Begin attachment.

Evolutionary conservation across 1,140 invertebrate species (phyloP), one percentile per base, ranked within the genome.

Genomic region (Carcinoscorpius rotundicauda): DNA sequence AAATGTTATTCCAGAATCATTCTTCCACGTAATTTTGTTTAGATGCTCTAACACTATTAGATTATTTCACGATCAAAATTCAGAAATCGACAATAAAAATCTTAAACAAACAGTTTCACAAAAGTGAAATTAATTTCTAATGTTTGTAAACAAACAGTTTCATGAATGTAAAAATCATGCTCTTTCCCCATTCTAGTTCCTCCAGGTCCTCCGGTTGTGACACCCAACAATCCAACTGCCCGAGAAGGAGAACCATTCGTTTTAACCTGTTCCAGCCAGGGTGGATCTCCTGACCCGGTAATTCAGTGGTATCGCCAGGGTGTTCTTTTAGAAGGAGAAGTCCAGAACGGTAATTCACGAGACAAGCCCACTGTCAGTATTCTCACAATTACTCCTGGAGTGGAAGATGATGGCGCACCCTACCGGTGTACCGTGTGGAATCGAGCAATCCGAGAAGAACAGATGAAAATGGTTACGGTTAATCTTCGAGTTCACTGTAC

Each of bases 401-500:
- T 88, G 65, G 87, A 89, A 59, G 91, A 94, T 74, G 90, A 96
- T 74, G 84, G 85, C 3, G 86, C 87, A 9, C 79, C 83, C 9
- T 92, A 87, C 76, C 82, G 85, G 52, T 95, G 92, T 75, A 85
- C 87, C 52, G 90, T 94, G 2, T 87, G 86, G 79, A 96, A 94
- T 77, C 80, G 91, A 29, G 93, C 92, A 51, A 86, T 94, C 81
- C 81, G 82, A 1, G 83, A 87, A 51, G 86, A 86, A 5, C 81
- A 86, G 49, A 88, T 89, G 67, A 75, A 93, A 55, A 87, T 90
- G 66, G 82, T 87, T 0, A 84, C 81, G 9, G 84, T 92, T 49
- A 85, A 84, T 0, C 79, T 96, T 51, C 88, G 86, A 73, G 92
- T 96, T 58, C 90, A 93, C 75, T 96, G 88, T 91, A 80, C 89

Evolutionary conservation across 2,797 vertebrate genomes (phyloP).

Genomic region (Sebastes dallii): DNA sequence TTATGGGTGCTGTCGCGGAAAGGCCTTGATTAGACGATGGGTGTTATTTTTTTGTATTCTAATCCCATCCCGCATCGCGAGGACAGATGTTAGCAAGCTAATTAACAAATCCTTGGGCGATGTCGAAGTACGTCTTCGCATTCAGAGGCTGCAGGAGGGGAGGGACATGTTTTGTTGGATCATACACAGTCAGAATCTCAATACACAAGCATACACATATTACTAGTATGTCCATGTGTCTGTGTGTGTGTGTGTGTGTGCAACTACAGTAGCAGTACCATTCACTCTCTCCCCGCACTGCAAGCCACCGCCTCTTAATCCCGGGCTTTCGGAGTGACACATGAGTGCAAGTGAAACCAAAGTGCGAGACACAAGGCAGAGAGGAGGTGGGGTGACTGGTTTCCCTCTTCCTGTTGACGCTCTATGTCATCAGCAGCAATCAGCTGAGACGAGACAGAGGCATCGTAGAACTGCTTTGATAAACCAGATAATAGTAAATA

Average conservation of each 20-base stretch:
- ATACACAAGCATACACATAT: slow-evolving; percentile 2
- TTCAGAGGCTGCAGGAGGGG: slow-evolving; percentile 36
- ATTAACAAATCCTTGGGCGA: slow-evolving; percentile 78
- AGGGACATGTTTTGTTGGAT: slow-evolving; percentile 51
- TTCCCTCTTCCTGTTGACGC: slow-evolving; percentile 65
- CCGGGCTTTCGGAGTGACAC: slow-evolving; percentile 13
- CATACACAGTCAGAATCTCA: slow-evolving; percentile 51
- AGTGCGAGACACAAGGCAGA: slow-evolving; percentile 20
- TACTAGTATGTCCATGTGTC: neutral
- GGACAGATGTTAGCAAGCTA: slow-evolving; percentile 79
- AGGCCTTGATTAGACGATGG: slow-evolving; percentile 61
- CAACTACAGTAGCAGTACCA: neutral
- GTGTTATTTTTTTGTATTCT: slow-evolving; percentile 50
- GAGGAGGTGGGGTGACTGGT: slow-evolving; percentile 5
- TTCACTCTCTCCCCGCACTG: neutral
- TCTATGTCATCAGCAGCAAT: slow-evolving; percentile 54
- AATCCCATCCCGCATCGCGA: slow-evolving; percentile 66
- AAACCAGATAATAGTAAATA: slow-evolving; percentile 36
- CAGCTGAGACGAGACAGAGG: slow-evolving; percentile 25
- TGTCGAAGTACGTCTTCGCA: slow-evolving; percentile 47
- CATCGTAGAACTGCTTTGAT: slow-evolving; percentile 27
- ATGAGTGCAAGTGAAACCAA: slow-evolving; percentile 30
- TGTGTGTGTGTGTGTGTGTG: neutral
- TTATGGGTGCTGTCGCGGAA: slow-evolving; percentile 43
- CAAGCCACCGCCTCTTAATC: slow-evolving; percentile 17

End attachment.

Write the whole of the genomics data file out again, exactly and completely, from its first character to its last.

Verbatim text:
Evolutionary conservation across 1,140 invertebrate species (phyloP), one percentile per base, ranked within the genome.

Genomic region (Carcinoscorpius rotundicauda): DNA sequence AAATGTTATTCCAGAATCATTCTTCCACGTAATTTTGTTTAGATGCTCTAACACTATTAGATTATTTCACGATCAAAATTCAGAAATCGACAATAAAAATCTTAAACAAACAGTTTCACAAAAGTGAAATTAATTTCTAATGTTTGTAAACAAACAGTTTCATGAATGTAAAAATCATGCTCTTTCCCCATTCTAGTTCCTCCAGGTCCTCCGGTTGTGACACCCAACAATCCAACTGCCCGAGAAGGAGAACCATTCGTTTTAACCTGTTCCAGCCAGGGTGGATCTCCTGACCCGGTAATTCAGTGGTATCGCCAGGGTGTTCTTTTAGAAGGAGAAGTCCAGAACGGTAATTCACGAGACAAGCCCACTGTCAGTATTCTCACAATTACTCCTGGAGTGGAAGATGATGGCGCACCCTACCGGTGTACCGTGTGGAATCGAGCAATCCGAGAAGAACAGATGAAAATGGTTACGGTTAATCTTCGAGTTCACTGTAC

Each of bases 401-500:
- T 88, G 65, G 87, A 89, A 59, G 91, A 94, T 74, G 90, A 96
- T 74, G 84, G 85, C 3, G 86, C 87, A 9, C 79, C 83, C 9
- T 92, A 87, C 76, C 82, G 85, G 52, T 95, G 92, T 75, A 85
- C 87, C 52, G 90, T 94, G 2, T 87, G 86, G 79, A 96, A 94
- T 77, C 80, G 91, A 29, G 93, C 92, A 51, A 86, T 94, C 81
- C 81, G 82, A 1, G 83, A 87, A 51, G 86, A 86, A 5, C 81
- A 86, G 49, A 88, T 89, G 67, A 75, A 93, A 55, A 87, T 90
- G 66, G 82, T 87, T 0, A 84, C 81, G 9, G 84, T 92, T 49
- A 85, A 84, T 0, C 79, T 96, T 51, C 88, G 86, A 73, G 92
- T 96, T 58, C 90, A 93, C 75, T 96, G 88, T 91, A 80, C 89

Evolutionary conservation across 2,797 vertebrate genomes (phyloP).

Genomic region (Sebastes dallii): DNA sequence TTATGGGTGCTGTCGCGGAAAGGCCTTGATTAGACGATGGGTGTTATTTTTTTGTATTCTAATCCCATCCCGCATCGCGAGGACAGATGTTAGCAAGCTAATTAACAAATCCTTGGGCGATGTCGAAGTACGTCTTCGCATTCAGAGGCTGCAGGAGGGGAGGGACATGTTTTGTTGGATCATACACAGTCAGAATCTCAATACACAAGCATACACATATTACTAGTATGTCCATGTGTCTGTGTGTGTGTGTGTGTGTGCAACTACAGTAGCAGTACCATTCACTCTCTCCCCGCACTGCAAGCCACCGCCTCTTAATCCCGGGCTTTCGGAGTGACACATGAGTGCAAGTGAAACCAAAGTGCGAGACACAAGGCAGAGAGGAGGTGGGGTGACTGGTTTCCCTCTTCCTGTTGACGCTCTATGTCATCAGCAGCAATCAGCTGAGACGAGACAGAGGCATCGTAGAACTGCTTTGATAAACCAGATAATAGTAAATA

Average conservation of each 20-base stretch:
- ATACACAAGCATACACATAT: slow-evolving; percentile 2
- TTCAGAGGCTGCAGGAGGGG: slow-evolving; percentile 36
- ATTAACAAATCCTTGGGCGA: slow-evolving; percentile 78
- AGGGACATGTTTTGTTGGAT: slow-evolving; percentile 51
- TTCCCTCTTCCTGTTGACGC: slow-evolving; percentile 65
- CCGGGCTTTCGGAGTGACAC: slow-evolving; percentile 13
- CATACACAGTCAGAATCTCA: slow-evolving; percentile 51
- AGTGCGAGACACAAGGCAGA: slow-evolving; percentile 20
- TACTAGTATGTCCATGTGTC: neutral
- GGACAGATGTTAGCAAGCTA: slow-evolving; percentile 79
- AGGCCTTGATTAGACGATGG: slow-evolving; percentile 61
- CAACTACAGTAGCAGTACCA: neutral
- GTGTTATTTTTTTGTATTCT: slow-evolving; percentile 50
- GAGGAGGTGGGGTGACTGGT: slow-evolving; percentile 5
- TTCACTCTCTCCCCGCACTG: neutral
- TCTATGTCATCAGCAGCAAT: slow-evolving; percentile 54
- AATCCCATCCCGCATCGCGA: slow-evolving; percentile 66
- AAACCAGATAATAGTAAATA: slow-evolving; percentile 36
- CAGCTGAGACGAGACAGAGG: slow-evolving; percentile 25
- TGTCGAAGTACGTCTTCGCA: slow-evolving; percentile 47
- CATCGTAGAACTGCTTTGAT: slow-evolving; percentile 27
- ATGAGTGCAAGTGAAACCAA: slow-evolving; percentile 30
- TGTGTGTGTGTGTGTGTGTG: neutral
- TTATGGGTGCTGTCGCGGAA: slow-evolving; percentile 43
- CAAGCCACCGCCTCTTAATC: slow-evolving; percentile 17